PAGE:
As a practitioner, remember the words your patients use. Communicate with them using those terms. This is the first level of building rapport with your new patients. The more rapport you create, the more trust is established and the more likely your patients will follow your recommendations and refer to you.

  1. Know how the patient feels. Now you move from words to emotions to connect with your new patient. Most new patients, especially men, won’t disclose how their health issue is making them feel emotionally. Women may be more inclined to volunteer this information.

Regardless, find out how your patient’s health concern is making them feel in emotional terms, such as “frustrated,” “scared” or “desperate.”

Emotional feelings can count even more than physical ones do. Get to level two of building the best possible connection with new patients by understanding their emotional states. You want every new patient to think “This doctor actually cares about me and knows how I feel.” If they don’t voluntarily share feelings with you, ask them. Neither assume nor guess.

Close-up of psychiatrist keeping her hands together while listen

3. Find out what they REALLY want. People come into your office with back and neck pain, fibromyalgia, and a host of other issues you can help with, but the issue alone is not entirely what the person wants resolved. They are always missing a vital part of their lives due to their health issues.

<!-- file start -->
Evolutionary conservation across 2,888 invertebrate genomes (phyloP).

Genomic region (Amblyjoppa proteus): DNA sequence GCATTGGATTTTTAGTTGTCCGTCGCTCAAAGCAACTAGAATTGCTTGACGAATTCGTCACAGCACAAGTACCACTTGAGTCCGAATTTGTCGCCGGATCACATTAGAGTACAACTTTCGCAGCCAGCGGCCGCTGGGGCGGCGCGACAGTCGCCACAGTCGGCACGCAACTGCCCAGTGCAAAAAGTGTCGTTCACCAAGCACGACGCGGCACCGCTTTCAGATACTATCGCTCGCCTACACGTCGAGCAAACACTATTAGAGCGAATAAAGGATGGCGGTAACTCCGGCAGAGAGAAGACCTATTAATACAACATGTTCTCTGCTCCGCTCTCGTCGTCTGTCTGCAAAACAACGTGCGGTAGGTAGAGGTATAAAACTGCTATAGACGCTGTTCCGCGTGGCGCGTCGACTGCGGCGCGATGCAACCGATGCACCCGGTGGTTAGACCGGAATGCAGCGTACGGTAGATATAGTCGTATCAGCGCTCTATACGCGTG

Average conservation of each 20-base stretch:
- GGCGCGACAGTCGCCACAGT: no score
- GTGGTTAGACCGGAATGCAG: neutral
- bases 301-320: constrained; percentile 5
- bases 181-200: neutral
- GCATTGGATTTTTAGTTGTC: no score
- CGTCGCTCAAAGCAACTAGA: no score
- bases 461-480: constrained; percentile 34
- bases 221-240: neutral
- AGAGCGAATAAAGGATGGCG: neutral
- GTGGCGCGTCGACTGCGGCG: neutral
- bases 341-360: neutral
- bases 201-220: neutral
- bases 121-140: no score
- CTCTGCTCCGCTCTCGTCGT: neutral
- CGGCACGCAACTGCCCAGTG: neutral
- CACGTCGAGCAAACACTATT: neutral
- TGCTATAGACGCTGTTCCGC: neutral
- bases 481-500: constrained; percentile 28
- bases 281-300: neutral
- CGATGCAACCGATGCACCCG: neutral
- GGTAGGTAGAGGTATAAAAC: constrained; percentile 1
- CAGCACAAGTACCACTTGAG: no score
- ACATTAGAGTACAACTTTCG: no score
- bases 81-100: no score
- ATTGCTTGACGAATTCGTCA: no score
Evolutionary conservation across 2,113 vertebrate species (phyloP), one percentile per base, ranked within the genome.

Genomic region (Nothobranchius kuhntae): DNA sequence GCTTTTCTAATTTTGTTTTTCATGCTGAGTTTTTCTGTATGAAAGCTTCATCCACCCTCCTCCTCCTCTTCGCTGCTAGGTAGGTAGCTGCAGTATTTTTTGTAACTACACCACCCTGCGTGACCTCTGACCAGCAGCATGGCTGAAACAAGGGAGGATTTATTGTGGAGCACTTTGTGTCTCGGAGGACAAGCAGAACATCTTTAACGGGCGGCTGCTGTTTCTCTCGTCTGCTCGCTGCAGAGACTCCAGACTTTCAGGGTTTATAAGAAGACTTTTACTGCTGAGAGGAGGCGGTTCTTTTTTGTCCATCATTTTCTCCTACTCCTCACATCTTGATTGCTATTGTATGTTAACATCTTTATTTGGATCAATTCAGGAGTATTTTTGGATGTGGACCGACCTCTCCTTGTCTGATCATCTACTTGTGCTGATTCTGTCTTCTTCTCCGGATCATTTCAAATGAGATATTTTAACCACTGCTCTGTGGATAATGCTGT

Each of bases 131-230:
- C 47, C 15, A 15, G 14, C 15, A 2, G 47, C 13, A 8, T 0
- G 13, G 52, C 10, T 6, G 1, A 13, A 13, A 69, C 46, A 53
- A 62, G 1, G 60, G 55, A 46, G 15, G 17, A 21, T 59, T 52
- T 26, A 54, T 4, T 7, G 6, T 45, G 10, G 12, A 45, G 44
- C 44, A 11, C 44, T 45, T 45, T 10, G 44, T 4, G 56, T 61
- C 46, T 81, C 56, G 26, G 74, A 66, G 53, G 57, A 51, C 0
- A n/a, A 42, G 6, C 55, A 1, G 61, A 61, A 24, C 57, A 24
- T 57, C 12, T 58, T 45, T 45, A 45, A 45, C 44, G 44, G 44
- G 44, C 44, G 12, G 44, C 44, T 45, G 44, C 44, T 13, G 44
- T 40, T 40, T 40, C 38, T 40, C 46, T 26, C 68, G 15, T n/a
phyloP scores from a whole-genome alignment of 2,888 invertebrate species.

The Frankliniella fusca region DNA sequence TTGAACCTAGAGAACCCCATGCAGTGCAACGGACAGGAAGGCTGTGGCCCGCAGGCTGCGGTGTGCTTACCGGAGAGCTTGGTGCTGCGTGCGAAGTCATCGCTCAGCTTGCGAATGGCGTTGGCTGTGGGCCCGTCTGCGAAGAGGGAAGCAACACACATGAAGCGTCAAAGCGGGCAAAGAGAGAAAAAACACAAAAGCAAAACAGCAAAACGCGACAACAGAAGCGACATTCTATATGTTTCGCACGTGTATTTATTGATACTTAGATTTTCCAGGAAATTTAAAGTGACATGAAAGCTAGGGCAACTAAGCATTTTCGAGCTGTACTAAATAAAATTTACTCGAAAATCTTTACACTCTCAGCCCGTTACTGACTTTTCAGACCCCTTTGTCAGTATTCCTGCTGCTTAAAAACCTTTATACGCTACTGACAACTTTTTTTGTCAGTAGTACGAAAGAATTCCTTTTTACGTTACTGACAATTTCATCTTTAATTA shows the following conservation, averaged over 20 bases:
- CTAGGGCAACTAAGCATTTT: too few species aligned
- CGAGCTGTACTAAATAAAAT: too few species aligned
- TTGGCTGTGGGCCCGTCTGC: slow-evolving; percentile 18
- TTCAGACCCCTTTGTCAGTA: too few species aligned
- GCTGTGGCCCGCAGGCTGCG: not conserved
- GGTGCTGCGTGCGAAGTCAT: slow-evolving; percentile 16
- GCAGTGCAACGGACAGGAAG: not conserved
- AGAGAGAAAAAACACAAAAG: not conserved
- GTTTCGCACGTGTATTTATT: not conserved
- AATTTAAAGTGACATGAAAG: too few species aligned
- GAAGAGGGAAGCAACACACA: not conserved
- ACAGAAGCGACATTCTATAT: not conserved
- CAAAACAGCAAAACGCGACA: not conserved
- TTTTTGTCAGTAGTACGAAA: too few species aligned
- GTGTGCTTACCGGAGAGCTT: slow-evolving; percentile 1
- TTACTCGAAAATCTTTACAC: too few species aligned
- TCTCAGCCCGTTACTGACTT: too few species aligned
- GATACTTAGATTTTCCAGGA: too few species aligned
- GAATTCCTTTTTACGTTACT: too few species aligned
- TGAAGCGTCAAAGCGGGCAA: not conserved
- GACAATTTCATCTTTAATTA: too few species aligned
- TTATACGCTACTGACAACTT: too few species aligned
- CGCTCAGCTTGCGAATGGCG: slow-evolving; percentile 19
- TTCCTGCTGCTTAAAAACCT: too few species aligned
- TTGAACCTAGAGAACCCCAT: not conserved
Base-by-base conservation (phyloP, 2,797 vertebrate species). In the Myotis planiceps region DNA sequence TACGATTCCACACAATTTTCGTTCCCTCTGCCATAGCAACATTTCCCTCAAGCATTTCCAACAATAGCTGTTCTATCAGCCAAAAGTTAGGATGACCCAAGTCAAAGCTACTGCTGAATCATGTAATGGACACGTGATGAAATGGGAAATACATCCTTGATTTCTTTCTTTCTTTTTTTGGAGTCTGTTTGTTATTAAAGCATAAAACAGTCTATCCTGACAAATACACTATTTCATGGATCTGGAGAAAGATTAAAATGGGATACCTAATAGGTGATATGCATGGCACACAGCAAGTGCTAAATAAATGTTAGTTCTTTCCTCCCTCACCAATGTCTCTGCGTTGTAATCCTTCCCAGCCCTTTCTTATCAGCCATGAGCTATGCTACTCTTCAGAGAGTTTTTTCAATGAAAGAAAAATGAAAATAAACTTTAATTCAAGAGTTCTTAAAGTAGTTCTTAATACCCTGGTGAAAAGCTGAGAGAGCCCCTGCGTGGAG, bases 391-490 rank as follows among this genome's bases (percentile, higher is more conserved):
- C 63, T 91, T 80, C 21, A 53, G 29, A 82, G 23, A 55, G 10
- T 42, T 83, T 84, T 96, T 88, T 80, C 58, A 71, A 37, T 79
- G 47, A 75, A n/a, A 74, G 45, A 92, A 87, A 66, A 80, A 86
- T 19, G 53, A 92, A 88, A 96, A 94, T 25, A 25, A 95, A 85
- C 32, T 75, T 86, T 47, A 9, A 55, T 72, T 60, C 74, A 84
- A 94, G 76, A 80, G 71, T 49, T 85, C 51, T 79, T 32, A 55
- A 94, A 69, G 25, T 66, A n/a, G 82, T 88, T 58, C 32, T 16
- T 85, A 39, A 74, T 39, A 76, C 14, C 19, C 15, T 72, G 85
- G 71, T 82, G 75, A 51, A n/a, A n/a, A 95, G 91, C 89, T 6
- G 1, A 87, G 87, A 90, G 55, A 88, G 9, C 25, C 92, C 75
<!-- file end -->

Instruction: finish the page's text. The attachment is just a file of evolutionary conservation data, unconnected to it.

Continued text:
Examples patient losses could be the elderly man who can’t play 36 rounds of golf every weekend due to his back pain, or the woman who can’t give her children enough attention because of her migraines and low energy.

For everyone, regardless of their physical condition, the loss will be different. You’ll have to dig for it. But when you discover what a client’s larger desire is in healing and you frame your basis of care around it (instead of around your findings OR their symptoms), you’ll see a significant difference in retention and referrals.

Some patients will start telling others about you before they get the results they’re seeking. They may begin referring before you even adjust them;
Just because they felt heard, understood, and that you want what they want too.

Doctors are more rushed and stressed than ever — and that means shorter visits.

Use this approach and you’ll see an immediate increase in patient care acceptance and retention. If you listen to your patients and apply the Three Essentials, you’ll need fewer new patients and less marketing expense. That’s the type of practice every DC deserves.


email-sig-josh (1)Dr. Josh Wagner owns a very unique and profitable Chiropractic practice in Manhattan, New York and shows DCs how to do similar in The Perfect Patient Funnel System. Josh is a master at what he does and what he teaches–including helping doctors discover effective strategies to attract more new people to your office, create easier patient care acceptance and generate more referrals with far less stress and energy.